To learn more
•Among area residents who have joined recent trips to Cien Fuegos in the Dominican Republic is James Gabbard, a continuing lecturer in photography in IPFW’s School of Visual Arts. A free exhibit of his photos from his 2012 trip, “The People of Cien Fuegos,” is on display 8 a.m. to 9 p.m. through Sunday in the gallery at the Visual Arts and Communication Building.
•For more on Barnabas Task, go to www.barnabastask.org. Tom Hinton is available for talks to business, civic and church groups by calling 579-8265.
In Spanish, its name means “100 Fires.”
Cien Fuegos in the Dominican Republic sprang up more than a decade ago on the outskirts of Santiago, a city on the impoverished nation’s southern coast. When a fire destroyed 100 Santiago homes, displaced people migrated to unclaimed land on and around a huge trash dump, where they crowded makeshift houses onto narrow streets and live side by side with trash fires that burn every day.
Today, more than 250,000 people – a population roughly the size of Fort Wayne’s – live in Cien Fuegos. Many scavenge the dump for discarded metal, rags and food for daily survival.
The people are among the poorest of the world’s poor, says Tom Hinton of Fort Wayne. But they have drawn him back to Cien Fuegos time after time.
Hinton, 62, and his wife, Nancy, a nurse practitioner, are the founders of Barnabas Task, a Fort Wayne-based Christian humanitarian group focused on offering aid to Cien Fuegos.
In the last five years, dozens of area residents – medical professionals, IPFW students, faculty members and administrators – have traveled there to work in medical and dental clinics, and health education and disease prevention programs.
Hinton, however, says he wants to do more than just provide help a few weeks a year – he wants programs to sustain themselves and change Dominicans’ attitudes about Cien Fuegos residents.
Those goals got a big boost last month when IPFW signed a five-year agreement with Pontificia Universidad Catolica Madre y Maestra in Santiago to continue work in Cien Fuegos through student and faculty cooperation.
IPFW’s new chancellor, Vicky Carwein, signed the pact while accompanying about 20 IPFW students, graduates and faculty members on a trip from Feb. 1 to 9.
“It was an amazing experience for students and faculty alike,” Carwein says. “The time spent in Cien Fuegos provided an opportunity to participate very directly in giving care in settings unlike what we experience in this country.”
People in Cien Fuegos live in one- or two-room shanties with dirt floors, no electricity and no clean or running water. Smoke from fires in the trash dump hangs in the air, visitors say, and rocky and non-existent soil makes agriculture nearly impossible.
IPFW faculty member Deb Baresic, a community health nurse practitioner and director of the Lafayette Street family health center, has been to Cien Fuegos three times.
Her students staffed a women’s health clinic on the open-air second floor of a stucco building whose only electricity was supplied by a generator.
“Our exam rooms are basically a school desk and two chairs that are curtained off with bed sheets,” she says, adding that women line up for hours for pelvic exams and Pap smears for cervical cancer.
Nancy Mann, who teaches in IPFW’s dental hygienist program, helped set up a dental clinic on the building’s first floor. The clinic provided decay-preventing fluoride treatments to about 525 children and teens in five days.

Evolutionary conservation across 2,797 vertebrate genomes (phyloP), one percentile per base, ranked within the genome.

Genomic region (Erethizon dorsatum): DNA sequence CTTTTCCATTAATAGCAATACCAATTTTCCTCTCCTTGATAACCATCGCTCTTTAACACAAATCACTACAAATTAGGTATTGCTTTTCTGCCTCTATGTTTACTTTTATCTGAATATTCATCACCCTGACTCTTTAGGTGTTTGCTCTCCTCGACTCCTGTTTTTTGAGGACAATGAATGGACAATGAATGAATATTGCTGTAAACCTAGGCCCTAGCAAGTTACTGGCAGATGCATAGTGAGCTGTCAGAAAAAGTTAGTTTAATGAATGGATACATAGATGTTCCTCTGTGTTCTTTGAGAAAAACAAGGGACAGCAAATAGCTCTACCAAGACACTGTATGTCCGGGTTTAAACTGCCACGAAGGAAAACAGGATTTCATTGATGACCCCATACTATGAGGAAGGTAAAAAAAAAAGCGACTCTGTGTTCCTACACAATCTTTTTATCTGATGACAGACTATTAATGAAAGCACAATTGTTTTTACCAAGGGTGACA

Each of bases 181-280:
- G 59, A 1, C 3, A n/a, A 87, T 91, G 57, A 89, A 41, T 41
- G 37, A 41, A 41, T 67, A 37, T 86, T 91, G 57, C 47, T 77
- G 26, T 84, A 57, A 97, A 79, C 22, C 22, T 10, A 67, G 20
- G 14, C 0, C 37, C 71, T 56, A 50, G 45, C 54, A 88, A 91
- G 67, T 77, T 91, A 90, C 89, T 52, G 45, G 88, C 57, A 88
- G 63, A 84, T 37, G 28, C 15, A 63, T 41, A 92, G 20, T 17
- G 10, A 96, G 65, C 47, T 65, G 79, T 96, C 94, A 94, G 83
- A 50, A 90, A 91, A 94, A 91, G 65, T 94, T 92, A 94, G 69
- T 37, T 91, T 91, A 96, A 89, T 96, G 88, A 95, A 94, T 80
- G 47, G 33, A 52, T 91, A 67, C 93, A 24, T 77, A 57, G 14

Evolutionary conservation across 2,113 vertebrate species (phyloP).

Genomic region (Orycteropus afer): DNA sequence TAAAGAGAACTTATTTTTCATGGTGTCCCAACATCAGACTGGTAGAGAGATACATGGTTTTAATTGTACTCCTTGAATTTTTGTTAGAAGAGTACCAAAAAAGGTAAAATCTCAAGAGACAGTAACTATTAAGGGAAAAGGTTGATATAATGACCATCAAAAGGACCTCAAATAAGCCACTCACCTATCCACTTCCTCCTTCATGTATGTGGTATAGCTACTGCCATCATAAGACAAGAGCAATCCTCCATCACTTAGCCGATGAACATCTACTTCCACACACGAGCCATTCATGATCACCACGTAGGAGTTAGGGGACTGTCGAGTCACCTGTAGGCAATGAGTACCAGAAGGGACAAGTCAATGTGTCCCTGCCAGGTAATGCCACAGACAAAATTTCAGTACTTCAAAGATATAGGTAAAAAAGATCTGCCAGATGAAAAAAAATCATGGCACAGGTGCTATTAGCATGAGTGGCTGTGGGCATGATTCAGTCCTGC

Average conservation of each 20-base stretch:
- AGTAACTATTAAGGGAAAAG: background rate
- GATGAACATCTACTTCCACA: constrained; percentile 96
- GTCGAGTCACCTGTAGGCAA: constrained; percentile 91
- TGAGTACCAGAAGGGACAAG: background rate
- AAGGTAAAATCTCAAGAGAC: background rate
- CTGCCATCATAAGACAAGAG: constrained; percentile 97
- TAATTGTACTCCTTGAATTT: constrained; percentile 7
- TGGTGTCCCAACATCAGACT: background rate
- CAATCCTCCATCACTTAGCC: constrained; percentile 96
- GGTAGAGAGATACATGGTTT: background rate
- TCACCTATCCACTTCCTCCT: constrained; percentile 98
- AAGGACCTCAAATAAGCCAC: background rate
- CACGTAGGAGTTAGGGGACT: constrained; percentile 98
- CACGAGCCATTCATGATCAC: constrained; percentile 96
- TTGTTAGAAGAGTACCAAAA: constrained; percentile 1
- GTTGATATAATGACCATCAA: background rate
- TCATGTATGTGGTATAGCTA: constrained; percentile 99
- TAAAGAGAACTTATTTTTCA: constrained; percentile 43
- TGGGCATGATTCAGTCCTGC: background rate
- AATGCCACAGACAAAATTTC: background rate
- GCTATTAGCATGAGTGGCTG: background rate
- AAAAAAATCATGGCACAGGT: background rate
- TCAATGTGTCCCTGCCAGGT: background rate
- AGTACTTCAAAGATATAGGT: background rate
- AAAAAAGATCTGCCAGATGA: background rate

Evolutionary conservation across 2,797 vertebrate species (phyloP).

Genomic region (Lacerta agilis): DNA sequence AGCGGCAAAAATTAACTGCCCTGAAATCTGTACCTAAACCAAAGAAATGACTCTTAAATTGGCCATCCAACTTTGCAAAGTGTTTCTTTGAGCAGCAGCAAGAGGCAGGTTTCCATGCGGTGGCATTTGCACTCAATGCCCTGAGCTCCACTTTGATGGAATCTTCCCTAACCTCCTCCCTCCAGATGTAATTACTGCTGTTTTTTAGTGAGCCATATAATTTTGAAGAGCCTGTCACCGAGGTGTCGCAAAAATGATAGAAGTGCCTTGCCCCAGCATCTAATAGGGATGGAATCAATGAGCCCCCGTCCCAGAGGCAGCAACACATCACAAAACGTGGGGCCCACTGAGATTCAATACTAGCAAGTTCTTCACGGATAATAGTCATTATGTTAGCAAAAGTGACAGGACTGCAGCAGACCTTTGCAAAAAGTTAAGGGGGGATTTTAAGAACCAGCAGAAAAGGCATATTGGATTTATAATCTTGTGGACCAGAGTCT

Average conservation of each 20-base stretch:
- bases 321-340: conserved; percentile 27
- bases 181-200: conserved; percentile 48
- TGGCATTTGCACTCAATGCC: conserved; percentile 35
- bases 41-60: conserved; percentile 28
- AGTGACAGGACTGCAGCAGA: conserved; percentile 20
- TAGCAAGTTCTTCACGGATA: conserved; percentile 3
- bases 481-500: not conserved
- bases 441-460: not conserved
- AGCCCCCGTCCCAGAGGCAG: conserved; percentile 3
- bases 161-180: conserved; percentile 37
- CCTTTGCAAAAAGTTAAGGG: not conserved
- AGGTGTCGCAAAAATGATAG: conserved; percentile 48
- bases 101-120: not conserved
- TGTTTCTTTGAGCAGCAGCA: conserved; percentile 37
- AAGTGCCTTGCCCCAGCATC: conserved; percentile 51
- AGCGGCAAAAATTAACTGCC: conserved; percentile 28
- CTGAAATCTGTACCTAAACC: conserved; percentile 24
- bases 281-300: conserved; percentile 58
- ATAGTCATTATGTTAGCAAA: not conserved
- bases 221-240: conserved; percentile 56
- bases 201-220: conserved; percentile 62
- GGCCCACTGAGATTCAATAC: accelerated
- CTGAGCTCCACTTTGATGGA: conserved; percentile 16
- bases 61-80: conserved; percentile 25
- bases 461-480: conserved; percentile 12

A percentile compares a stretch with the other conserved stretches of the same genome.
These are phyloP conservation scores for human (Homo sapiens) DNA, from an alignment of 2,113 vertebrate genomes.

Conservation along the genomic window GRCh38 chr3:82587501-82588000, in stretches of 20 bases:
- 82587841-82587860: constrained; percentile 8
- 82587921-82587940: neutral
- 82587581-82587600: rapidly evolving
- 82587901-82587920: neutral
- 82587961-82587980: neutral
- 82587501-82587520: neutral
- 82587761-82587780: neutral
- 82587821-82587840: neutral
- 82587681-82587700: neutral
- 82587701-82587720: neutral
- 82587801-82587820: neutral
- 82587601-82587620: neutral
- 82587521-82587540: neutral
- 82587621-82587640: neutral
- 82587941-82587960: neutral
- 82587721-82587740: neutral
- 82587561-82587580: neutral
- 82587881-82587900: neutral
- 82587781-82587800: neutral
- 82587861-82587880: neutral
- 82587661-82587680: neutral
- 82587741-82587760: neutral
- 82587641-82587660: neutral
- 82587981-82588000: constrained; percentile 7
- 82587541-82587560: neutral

“Child tooth decay is a big problem in the Dominican because they don’t have health education, and they don’t have prevention,” Mann explains, adding that people suck on raw sugar cane like candy.
“The alarming thing is the decay among children – 10-year-olds with 6-year molars that are totally decayed,” she says. “We’d see that every day.”
Mann spent some of her time teaching the fluoride technique to university dental students so they could continue it.
Carol Sternberger, chairwoman of IPFW’s nursing department and chancellor of faculty development, says the medical needs persist because the people of Cien Fuegos “are basically invisible to their own government.”
“Nearly all the people in Cien Fuegos have no registered residence or birth certificate, so they can’t vote, they can’t enroll in school and they can’t get health care,” she says.
“That’s very political,” she says. “But I do know is that there is a movement to get Cien Fuegos recognized as its own distinct area in the Dominican Republic, so they would have their own representation. And with that representation, they would have access to funding, tax money.”
But that kind of change will likely take years, although interest in the area from people abroad “might start to transform attitudes,” says Hinton, a former director of international ministries for the Assemblies of God denomination.
Hinton has helped start a church in the Dominican Republic and works with church groups. But he says he has concluded that ministry also means addressing people’s tangible human needs, and that is something IPFW cooperation can do.
For example, he is now working with IPFW engineering faculty on a low-tech, water purification and distribution system for Cien Fuegos. He also is trying to find a way to provide micro-loans to help people expand small businesses.
IPFW students and employees and local medical and dental students plan to cooperate on house-to-house surveys of Cien Fuegos residents’ medical needs to better target future projects.
Asthma, diabetes and cardiovascular disease rates are high, Sternberger says.
“I would say no one leaves there without their view of the world changed,” she says. “For one thing, our students, they recognize the huge global disparities in health care.
“But they also see the kind of love and caring that goes on among the people,” Sternberger says. “And, with our students, you can just see such love roll out of their eyes.”